With her success and talent recognised in her home country, Rebel signed up with renowned Beverley Hills talent agents William Morris Endeavour and she started auditioning for roles. One of her first was for the part of Megan in the movie Bridesmaids. While Melissa McCarthy beat her to that role, she was added as Gil's sister Brynn.
"I guess they liked my audition and added me into the film, essentially, so there was never supposed to be two roommates, only one. So I just kind of added myself in in a way to the scenes," she revealed on SiriusXM's The Jess Cagle Show.
From there, her star started to rise and in 2011 she was named one of Variety Magazine Top Ten Comics to Watch.
In 2012 she landed roles in What To Expect When You're Expecting, Bachelorette and Pitch Perfect and the rest as they say is history.
And it seems she doesn't regret turning her back on law. "I love telling stories and entertaining people ... it's the best job in the world," she said in an interview with Body and Soul. She also uses her degree to go through her own contracts and make sure she's happy with all the clauses.
With more movies, and comedy turns at award shows and on TV, Rebel had cemented herself both for her talent and as a role model for women who weren't size normative, especially in a place as harsh as Hollywood.
Rebel Wilson's Year of Health
But that's when she decided to turn her success on its head and declare 2020 her Year of Health vowing to lose weight and get down to her goal weight of 165 pounds (75kg).
"For me, the big thing was looking at my emotional eating and why I was doing it, and working on the mental side, which for me comes down to self-love really," she told E! Online, "I like being all sizes. It's just now turning 40, I am more health-conscious and thinking of starting a family."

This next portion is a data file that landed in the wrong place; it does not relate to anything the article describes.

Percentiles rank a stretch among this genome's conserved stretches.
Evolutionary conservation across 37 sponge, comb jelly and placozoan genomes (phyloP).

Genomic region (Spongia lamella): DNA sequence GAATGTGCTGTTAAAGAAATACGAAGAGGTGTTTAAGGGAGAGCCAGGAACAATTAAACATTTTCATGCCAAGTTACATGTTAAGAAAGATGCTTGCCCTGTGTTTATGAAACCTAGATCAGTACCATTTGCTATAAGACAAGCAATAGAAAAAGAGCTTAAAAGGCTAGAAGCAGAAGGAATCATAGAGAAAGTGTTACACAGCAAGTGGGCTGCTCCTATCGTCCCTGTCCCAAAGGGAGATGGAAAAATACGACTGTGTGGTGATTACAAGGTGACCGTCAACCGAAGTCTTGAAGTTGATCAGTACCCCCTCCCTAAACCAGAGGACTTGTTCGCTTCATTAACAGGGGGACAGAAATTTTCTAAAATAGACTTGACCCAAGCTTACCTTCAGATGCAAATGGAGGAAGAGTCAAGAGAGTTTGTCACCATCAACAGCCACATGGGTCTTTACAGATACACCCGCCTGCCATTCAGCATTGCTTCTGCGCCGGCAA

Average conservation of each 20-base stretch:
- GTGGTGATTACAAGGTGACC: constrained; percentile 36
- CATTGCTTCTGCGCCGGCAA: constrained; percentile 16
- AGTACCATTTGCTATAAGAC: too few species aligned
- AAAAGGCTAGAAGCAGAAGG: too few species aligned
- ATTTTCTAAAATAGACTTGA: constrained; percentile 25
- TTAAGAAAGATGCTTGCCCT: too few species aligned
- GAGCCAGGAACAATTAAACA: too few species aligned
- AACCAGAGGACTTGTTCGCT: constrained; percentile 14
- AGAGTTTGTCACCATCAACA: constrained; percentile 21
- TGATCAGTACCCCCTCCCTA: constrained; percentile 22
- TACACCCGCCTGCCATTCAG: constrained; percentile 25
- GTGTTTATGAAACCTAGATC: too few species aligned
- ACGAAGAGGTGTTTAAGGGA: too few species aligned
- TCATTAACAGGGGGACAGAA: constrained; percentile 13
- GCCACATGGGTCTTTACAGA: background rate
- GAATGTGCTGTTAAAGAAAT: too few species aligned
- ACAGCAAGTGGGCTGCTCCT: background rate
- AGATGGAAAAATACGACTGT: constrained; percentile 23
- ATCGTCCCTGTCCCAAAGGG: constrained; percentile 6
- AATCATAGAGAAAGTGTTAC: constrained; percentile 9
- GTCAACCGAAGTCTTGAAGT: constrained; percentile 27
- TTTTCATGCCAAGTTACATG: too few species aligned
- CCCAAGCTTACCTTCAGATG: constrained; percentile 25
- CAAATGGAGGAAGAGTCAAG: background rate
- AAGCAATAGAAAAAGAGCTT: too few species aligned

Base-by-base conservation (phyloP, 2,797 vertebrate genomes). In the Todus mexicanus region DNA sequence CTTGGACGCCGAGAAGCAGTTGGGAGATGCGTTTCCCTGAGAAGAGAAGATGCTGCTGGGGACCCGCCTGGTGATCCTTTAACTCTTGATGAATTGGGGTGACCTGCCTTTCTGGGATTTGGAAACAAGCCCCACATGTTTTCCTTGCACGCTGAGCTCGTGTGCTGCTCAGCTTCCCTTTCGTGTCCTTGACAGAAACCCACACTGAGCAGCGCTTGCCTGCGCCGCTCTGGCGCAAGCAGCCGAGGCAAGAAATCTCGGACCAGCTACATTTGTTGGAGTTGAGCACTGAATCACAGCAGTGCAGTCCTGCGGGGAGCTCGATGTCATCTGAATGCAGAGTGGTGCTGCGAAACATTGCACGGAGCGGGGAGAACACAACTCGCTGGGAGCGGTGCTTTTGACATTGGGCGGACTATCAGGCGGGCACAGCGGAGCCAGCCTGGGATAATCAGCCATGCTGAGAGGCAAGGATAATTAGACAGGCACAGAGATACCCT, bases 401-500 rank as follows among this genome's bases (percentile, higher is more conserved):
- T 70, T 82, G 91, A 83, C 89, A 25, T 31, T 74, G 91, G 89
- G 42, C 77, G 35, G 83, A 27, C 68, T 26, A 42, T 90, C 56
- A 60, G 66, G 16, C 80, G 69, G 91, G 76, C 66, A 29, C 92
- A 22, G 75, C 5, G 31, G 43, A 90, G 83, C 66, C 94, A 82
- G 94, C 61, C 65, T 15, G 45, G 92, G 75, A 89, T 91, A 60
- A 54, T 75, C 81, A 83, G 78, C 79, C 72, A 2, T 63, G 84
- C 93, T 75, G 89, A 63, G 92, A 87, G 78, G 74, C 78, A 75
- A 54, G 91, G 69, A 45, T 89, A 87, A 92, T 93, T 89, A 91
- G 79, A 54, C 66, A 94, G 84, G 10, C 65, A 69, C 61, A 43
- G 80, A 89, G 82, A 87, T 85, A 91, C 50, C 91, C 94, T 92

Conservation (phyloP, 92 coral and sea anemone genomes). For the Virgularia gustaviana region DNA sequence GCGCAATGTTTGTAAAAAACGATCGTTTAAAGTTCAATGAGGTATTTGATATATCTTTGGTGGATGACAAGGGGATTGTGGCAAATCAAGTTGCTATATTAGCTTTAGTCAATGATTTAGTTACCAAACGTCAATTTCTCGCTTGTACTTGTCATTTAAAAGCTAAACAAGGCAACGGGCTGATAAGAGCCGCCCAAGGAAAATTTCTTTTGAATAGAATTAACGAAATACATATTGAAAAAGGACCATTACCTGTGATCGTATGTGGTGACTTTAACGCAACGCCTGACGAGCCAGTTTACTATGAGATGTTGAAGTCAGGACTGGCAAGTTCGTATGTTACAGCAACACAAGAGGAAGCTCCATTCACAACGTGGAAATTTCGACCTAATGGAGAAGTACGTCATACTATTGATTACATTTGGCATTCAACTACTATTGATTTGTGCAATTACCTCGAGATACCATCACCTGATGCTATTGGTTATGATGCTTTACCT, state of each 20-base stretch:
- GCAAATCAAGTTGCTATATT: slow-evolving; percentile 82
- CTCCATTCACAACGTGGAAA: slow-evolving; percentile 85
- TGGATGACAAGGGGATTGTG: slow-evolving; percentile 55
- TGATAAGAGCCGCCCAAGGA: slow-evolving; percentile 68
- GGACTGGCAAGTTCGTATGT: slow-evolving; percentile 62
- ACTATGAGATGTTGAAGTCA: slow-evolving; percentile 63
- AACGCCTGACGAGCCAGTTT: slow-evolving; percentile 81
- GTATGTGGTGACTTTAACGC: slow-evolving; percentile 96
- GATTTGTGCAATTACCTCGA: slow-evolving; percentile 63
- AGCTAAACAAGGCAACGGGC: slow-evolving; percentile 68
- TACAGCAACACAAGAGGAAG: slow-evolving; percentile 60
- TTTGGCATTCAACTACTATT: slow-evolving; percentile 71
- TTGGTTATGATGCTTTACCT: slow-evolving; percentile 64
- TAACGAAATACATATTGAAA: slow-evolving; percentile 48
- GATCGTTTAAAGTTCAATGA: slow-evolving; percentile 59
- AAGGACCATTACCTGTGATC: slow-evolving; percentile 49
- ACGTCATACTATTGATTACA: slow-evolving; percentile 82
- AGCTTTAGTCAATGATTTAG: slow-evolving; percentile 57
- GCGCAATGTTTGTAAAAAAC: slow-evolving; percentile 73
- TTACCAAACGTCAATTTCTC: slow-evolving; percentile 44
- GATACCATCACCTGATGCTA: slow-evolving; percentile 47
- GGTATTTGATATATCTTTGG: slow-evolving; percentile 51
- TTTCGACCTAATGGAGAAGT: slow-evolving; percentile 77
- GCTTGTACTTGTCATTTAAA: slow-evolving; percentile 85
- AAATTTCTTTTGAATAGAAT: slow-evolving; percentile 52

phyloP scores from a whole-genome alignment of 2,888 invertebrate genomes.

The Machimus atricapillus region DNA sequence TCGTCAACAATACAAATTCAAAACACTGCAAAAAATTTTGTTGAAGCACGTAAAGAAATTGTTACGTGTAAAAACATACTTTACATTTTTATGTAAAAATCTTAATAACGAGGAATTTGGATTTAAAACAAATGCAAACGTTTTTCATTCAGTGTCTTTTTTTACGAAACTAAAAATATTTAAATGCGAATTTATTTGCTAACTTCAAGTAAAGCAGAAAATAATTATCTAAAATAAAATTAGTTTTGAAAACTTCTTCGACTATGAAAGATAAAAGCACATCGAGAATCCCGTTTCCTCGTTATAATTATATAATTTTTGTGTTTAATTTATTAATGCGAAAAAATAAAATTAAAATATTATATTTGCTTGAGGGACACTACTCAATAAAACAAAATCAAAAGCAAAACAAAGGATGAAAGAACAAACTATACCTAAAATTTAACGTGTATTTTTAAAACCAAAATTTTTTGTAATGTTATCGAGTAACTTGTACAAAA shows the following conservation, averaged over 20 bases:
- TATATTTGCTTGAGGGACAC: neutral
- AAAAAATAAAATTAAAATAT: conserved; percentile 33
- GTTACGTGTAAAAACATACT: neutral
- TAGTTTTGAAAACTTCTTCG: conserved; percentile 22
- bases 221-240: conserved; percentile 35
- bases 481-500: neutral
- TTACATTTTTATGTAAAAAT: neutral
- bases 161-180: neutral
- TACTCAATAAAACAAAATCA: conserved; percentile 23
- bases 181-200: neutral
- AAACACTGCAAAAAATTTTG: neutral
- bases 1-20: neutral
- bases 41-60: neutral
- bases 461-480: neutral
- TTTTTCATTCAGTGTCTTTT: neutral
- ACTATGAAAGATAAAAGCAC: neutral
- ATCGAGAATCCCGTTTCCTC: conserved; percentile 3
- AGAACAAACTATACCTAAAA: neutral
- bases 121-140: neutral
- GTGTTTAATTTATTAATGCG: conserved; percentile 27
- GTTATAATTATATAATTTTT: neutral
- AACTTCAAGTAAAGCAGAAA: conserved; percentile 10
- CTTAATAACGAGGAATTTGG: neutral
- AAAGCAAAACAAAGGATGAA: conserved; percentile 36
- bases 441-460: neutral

She charted her exercise and eating plans on Instagram and before long was proudly parading her new physique. And like everything she put her mind to, it wasn't long before she reached her target.
Despite the pandemic, 2020 also allowed her to return home to see family and friends and film the dog grooming TV show Pooch Perfect, returning to her roots.
“So I guess what a lot of people don't know about me is that I am a fourth‑generation dog show‑er. My great-grandmother started The Beagle Club of Australia, and every weekend of my childhood I was going to dog shows,” she explained to Forbes Magazine. “My mum was devastated when I chose not to continue the family legacy. She's now a renowned international all‑breed dog show judge.”
And her weight loss hasn't seemed to slow down the comic roles either. She has just finished filming Senior Year, a film about a cheerleader who wakes up from a 20-year coma and heads back to high school for prom.
Now she is taking time out to celebrate her wins and see some of Europe, as she's currently posting loads of snaps of her enjoying the Italian coast.
But the one thing we've learnt over the years is that Rebel should not be underestimated.
"I guess I'm a good example to those who think, or are told by others that they can't do it," she told Noosa Style magazine. "Perhaps you can."